Dave Eggers was born in Boston in 1970 and grew up in Illinois. He currently resides in San Francisco with his wife, the novelist Vendela Vida, and their two children. He has written numerous books for both adults and children, including The Circle, What Is the What, The Every, and The Eyes and the Impossible. Eggers also founded McSweeney’s, a non-profit independent publishing company, as well as two other non-profit organizations: 826 Valencia and ScholarMatch. These organizations aim to provide low-income youth with opportunities to write and pursue higher education without accumulating debt. His latest work, Soren’s Seventh Song, a picture book about a young humpback whale, will be released in the UK this month by Cameron Kids.
Kehinde Wiley, An Archaeology of Silence, de Young Museum, San Francisco
The show is currently touring America, so make sure to see it whenever and wherever possible. When Wiley’s artwork was recently displayed at the de Young Museum in San Francisco, it exceeded anything else in the museum’s collection. This is not meant to criticize the de Young; it simply speaks to Wiley’s immense talent. Standing in front of one of Wiley’s large-scale paintings, with figures reaching 14 feet tall, is a truly immersive experience of rich, vibrant colors that hide layers of pain. The exhibit is curated with dramatic lighting, leaving viewers in the dark while the paintings are brilliantly lit, intensifying their hypnotic power and showcasing Wiley’s meticulous technique (it’s nearly impossible to find a single brushstroke!). Wiley is undoubtedly the most significant and captivating living painter, and this exhibition proves that point beyond doubt.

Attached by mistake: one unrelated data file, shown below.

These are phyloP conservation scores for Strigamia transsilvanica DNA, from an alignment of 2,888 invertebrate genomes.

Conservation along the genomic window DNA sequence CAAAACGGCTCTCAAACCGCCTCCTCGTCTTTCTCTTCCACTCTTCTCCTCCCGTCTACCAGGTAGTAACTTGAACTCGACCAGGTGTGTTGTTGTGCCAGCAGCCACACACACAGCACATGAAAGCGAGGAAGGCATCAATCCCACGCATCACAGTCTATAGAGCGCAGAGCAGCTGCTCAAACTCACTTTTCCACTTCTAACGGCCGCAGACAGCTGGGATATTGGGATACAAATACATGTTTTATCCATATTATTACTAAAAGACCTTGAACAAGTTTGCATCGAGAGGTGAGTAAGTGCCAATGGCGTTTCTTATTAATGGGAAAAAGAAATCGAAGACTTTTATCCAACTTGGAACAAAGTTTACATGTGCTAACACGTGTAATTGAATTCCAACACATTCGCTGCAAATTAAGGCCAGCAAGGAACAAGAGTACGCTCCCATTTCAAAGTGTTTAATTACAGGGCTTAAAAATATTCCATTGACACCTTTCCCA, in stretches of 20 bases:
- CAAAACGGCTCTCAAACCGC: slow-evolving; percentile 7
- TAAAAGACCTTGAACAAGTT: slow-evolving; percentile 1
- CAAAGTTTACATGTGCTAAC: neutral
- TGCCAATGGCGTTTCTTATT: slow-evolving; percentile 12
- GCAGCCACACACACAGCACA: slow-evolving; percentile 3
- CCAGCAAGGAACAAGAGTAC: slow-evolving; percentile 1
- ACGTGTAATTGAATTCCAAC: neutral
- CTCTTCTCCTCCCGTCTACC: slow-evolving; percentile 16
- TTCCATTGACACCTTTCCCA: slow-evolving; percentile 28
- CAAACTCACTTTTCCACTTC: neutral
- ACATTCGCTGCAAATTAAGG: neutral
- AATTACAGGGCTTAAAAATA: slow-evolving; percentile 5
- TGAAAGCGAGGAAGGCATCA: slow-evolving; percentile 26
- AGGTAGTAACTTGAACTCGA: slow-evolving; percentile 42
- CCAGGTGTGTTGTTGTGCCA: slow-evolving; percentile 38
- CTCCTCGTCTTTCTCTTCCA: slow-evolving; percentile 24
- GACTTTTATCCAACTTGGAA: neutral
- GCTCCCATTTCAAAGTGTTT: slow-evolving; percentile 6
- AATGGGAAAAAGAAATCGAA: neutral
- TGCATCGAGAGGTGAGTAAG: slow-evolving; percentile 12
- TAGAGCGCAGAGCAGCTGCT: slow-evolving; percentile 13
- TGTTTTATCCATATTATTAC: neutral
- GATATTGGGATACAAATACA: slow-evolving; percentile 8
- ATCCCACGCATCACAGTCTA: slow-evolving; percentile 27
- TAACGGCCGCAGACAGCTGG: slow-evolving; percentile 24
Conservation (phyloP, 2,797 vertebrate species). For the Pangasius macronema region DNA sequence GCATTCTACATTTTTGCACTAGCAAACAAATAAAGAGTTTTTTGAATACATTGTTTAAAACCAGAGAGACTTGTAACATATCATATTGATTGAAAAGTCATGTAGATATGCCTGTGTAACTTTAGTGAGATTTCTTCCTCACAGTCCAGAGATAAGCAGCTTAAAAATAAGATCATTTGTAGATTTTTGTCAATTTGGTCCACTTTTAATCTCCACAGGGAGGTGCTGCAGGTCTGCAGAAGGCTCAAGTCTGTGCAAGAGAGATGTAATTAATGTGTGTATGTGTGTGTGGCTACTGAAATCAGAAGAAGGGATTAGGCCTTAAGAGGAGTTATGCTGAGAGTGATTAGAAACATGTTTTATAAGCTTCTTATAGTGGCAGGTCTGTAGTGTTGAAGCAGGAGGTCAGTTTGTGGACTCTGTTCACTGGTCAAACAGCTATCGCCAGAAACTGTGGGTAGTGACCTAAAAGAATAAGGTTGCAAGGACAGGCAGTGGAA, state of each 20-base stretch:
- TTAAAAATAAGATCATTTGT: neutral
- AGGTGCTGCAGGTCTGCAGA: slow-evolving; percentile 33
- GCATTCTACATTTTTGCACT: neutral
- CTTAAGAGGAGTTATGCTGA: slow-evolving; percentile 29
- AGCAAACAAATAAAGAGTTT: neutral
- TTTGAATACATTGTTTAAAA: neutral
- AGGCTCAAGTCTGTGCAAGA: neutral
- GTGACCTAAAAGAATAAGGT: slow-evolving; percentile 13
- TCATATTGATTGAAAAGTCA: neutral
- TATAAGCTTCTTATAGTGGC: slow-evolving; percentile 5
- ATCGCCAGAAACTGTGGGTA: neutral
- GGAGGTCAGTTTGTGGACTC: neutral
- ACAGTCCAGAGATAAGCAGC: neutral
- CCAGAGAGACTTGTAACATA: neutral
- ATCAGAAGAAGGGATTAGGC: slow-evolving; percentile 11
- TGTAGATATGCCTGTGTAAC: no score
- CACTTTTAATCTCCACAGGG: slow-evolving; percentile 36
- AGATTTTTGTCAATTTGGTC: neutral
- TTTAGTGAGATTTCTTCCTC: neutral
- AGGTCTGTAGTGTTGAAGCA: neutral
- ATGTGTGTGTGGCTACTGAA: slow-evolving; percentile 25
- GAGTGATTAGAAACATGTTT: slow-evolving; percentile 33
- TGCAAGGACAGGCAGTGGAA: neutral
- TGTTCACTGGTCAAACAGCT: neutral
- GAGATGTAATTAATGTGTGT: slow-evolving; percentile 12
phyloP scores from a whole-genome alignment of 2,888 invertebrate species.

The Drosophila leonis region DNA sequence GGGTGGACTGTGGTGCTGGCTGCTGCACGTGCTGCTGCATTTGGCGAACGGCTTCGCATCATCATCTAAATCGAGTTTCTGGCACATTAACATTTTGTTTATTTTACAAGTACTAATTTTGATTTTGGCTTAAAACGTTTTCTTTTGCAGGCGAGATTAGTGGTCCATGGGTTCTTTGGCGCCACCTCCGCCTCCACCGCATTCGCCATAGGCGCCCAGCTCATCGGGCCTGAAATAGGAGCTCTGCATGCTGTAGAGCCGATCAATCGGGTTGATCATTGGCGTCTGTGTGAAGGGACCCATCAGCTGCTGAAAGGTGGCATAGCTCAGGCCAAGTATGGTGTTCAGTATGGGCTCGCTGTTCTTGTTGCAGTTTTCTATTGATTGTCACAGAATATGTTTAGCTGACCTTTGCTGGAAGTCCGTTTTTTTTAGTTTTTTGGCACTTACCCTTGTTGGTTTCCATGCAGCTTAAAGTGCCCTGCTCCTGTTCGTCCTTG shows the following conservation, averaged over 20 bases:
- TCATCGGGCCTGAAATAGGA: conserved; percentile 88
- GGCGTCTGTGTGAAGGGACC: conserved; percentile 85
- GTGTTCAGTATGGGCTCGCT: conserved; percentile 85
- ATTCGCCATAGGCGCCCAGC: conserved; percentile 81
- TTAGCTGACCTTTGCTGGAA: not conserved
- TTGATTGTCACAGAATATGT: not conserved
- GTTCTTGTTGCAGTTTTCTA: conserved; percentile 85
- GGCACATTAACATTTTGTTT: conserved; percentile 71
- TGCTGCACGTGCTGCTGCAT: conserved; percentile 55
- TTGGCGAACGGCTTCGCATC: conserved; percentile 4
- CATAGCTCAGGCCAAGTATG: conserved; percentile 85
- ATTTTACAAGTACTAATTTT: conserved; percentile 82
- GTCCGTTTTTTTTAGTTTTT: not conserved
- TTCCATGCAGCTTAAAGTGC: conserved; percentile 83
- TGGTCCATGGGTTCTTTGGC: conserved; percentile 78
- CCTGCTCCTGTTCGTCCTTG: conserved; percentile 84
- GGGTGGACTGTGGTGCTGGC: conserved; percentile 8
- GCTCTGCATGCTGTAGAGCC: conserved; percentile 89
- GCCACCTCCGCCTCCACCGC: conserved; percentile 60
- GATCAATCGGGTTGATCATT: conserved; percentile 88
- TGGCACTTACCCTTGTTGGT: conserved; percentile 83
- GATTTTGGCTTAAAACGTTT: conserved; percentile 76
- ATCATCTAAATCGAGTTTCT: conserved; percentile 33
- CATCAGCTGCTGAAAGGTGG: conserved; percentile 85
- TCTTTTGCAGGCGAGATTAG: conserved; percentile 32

If you find yourself in the vicinity of whales, I highly suggest taking the opportunity to observe them. I recently embarked on a whale-watching excursion towards the western side of the San Francisco Bay and within the first hour, we encountered around twelve gray whales and humpbacks. They were all actively breaching, spraying, and playing, appearing to seek attention and admiration. It would be a shame to not witness their presence up close and in such abundance. (If you do not reside near whales, an ocean, or have a dislike for oceans and marine mammals, please disregard the previous statement.)
If this isn’t my dwelling, I am without a home – by Lorrie Moore.
This exceptional novel, possibly Moore’s finest work, primarily centers around two lovers – one of whom is deceased – embarking on a journey. What more could one ask for?
I suggest that you watch the Netflix show “I Think You Should Leave With Tim Robinson.”
I have watched each episode of this comedy series three times now. This could suggest that the show has complex depths, or it could be a sign of my obsessive tendencies that may require medication. Robinson’s expertise lies in creating characters with absurd ideas, such as distributing Al Capone-inspired hats and fake guns at a baby shower, and then persisting with these ideas despite their lack of sanity. Robinson brings to life America’s most uncompromising fools, which apparently fulfills a need in our society.
My spouse and I were invited to join out-of-town acquaintances at a hotel bar. We shared a single glass of wine and received a bill for $49. While San Francisco is notoriously pricey, this still felt like a major disturbance in the natural order. Moving forward, I plan to opt for more budget-friendly social gatherings, such as going for walks. Not only will this provide exercise and the opportunity to explore, but it will also help me save money.
As I write these recommendations, I’ve been listening to Feist’s recent album, which will be the final addition to this list. I always turn to her music like a thirsty person would run to a waterfall, but this album exceeds all expectations. She showcases her talents on both small and grand scales, from soft whispers to booming soundscapes. When we consider important Canadian artists – and who doesn’t? – Feist is at the top of the list.